Ranked Choice Voting: The Goverment Really is Greener on the Other Side

Earthflower (Green Party of the United States)

Clinton or Trump? Held hostage by a party duopoly, the American electorate is bound to choose between the two ‘feasible’ remaining candidates for president, though many abhor the options. Widespread exasperation has manifested in historically high unfavorable ratings for the 2016 Republican and Democratic nominees. Campaign surrogates full-throatedly defame the opposition; friends implore friends to vote for the ‘lesser evil’; cable news pundits warn of impending apocalypse. So how did we end up with a system of voting against rather than for a candidate?

Four years ago, MinnPost writer Eric Black raised the same question with regard to the 2012 presidential race. Today, his revelations glisten with prescience, as mutual fear-mongering and unprecedented smear-campaigns saturate our political climate. In exploring the stubborn resilience of our “Republicratic” rule, Black underscores the influence of Duverger’s Law, which posits that first-past-the-post plurality voting encourages two-party domination. This method of voting requires a singular choice to be indicated on a ballot—effectively, the single candidate with the most votes wins. Unfortunately, this system discourages constituents’ exploration away from established Red and Blue nominees. When citizens split their votes between multiple candidates, they run the danger of cannibalizing any significant plurality that may guard against a victory for the ‘greater evil’.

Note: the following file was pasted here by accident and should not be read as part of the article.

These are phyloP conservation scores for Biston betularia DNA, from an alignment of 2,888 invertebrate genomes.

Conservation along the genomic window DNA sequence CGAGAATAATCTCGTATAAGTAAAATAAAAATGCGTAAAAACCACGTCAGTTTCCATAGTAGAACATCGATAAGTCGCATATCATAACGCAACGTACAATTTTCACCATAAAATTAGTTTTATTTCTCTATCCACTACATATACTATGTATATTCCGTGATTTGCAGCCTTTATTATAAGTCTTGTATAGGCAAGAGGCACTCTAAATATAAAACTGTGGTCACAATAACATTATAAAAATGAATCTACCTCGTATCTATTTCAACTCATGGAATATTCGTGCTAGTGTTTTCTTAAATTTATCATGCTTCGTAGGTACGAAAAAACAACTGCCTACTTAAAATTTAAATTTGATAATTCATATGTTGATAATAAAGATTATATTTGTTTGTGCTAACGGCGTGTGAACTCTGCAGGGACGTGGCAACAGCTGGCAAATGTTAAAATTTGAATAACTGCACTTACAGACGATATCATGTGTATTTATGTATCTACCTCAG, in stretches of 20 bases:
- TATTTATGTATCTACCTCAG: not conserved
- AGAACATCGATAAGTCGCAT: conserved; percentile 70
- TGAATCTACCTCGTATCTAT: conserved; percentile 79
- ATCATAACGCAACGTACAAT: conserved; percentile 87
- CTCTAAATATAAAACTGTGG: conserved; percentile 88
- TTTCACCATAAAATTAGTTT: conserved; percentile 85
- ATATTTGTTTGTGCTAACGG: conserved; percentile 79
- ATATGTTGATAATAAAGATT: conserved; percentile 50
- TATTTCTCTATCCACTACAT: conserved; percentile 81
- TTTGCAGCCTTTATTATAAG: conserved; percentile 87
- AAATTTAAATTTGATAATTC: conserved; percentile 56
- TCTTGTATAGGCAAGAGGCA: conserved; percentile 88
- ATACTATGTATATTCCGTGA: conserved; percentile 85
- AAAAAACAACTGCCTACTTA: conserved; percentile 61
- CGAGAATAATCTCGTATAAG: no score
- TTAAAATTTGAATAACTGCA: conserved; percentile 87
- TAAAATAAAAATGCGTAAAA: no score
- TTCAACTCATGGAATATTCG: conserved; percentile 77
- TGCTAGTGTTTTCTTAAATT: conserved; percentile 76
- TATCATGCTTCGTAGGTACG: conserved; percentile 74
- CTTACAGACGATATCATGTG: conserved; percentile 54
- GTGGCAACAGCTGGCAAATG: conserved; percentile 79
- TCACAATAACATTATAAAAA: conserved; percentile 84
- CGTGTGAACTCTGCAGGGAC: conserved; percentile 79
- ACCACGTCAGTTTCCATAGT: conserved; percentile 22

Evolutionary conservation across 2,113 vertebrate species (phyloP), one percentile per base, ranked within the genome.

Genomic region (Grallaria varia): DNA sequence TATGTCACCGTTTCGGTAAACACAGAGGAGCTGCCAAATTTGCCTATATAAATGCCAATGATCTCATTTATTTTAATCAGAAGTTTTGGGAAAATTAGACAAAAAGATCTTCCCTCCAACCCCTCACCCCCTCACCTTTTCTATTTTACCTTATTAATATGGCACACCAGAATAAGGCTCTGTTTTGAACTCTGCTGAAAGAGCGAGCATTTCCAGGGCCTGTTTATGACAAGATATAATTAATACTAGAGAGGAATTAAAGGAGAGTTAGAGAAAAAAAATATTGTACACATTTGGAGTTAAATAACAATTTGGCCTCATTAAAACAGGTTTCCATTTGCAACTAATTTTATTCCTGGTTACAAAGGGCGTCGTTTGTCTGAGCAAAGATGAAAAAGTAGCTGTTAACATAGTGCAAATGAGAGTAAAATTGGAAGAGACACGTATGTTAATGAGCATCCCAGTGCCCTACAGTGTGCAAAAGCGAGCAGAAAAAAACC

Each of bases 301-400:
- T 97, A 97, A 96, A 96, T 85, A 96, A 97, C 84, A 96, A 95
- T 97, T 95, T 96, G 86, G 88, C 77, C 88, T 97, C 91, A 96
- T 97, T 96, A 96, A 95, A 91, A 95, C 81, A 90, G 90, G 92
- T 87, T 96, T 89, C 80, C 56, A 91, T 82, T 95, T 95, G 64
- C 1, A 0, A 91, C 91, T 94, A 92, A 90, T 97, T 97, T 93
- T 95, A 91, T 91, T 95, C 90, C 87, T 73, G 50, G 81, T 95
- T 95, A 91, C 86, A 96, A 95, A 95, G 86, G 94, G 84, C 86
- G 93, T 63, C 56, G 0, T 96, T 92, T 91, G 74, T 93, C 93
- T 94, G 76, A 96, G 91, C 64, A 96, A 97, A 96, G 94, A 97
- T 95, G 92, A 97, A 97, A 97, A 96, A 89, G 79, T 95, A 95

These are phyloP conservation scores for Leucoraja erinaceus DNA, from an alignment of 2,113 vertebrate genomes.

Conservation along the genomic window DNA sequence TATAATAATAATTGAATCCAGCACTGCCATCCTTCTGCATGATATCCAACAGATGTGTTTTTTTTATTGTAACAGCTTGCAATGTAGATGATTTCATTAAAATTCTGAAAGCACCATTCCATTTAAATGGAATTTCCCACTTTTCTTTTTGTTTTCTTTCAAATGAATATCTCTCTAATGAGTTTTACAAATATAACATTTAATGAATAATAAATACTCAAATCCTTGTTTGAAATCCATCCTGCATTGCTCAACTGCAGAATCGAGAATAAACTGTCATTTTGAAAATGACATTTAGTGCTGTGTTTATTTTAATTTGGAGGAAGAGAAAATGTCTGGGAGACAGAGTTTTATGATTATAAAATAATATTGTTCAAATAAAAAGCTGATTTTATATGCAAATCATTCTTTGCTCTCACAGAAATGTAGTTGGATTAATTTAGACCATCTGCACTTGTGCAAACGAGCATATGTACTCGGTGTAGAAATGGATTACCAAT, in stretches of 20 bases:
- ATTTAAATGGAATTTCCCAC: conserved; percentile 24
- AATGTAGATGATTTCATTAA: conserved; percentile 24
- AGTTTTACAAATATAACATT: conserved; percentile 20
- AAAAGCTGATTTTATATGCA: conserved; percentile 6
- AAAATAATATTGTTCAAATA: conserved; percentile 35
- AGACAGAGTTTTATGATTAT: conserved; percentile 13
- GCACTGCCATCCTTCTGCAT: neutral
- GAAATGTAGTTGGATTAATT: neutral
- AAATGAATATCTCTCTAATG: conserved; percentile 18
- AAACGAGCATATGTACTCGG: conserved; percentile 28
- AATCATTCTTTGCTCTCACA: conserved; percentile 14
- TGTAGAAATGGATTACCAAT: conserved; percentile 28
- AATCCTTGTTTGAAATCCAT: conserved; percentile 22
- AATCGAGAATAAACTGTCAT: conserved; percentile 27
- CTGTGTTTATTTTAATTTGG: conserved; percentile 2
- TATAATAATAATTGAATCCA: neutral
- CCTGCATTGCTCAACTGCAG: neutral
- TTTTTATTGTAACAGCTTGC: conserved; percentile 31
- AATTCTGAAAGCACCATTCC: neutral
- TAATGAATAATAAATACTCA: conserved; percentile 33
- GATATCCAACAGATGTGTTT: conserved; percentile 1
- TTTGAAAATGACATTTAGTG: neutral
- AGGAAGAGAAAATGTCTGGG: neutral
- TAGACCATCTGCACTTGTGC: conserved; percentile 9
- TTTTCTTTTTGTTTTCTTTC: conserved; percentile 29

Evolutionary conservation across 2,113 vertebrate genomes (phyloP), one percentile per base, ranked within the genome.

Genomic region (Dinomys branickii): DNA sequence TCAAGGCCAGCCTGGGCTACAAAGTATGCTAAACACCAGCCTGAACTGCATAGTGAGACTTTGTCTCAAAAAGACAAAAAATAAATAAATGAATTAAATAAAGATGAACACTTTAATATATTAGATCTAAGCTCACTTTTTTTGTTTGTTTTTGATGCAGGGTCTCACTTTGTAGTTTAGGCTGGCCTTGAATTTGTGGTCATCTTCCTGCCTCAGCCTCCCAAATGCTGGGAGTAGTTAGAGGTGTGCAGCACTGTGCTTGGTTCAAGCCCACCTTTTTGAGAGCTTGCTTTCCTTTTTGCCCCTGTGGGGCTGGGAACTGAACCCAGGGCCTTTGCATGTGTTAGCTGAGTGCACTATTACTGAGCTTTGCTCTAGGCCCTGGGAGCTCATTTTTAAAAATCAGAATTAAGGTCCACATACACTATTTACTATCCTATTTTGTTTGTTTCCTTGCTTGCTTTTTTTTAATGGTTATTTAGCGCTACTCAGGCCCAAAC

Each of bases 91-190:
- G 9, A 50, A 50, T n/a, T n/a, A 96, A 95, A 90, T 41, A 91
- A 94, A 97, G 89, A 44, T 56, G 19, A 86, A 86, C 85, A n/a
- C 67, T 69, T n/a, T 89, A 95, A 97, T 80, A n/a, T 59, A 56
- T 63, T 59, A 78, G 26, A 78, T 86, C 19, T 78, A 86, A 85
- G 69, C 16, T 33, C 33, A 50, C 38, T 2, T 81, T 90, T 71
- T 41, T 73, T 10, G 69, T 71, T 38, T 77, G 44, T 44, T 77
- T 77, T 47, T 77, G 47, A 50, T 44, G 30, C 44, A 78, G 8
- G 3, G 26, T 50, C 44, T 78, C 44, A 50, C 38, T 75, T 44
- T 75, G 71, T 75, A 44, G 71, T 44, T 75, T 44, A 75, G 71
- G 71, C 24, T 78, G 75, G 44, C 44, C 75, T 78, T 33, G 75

Fortunately, a system exists as a remedy for these problems: Ranked Choice Voting. With this method, voters can rank several choices by preference, eliminating the possibility that their votes could be ‘wasted’. Green Party candidate Jill Stein has long championed this system as a way to give voters a more confidant voice at the ballot box (and third parties a bigger seat at the governmental table).

As America descends into the uncomfortable political chaos of the 2016 election, now is the best time to reconsider the methods with which we choose our leaders. Voters would be wise to follow Stein’s lead over the Republicrat fence into a Green, electorally fairer future.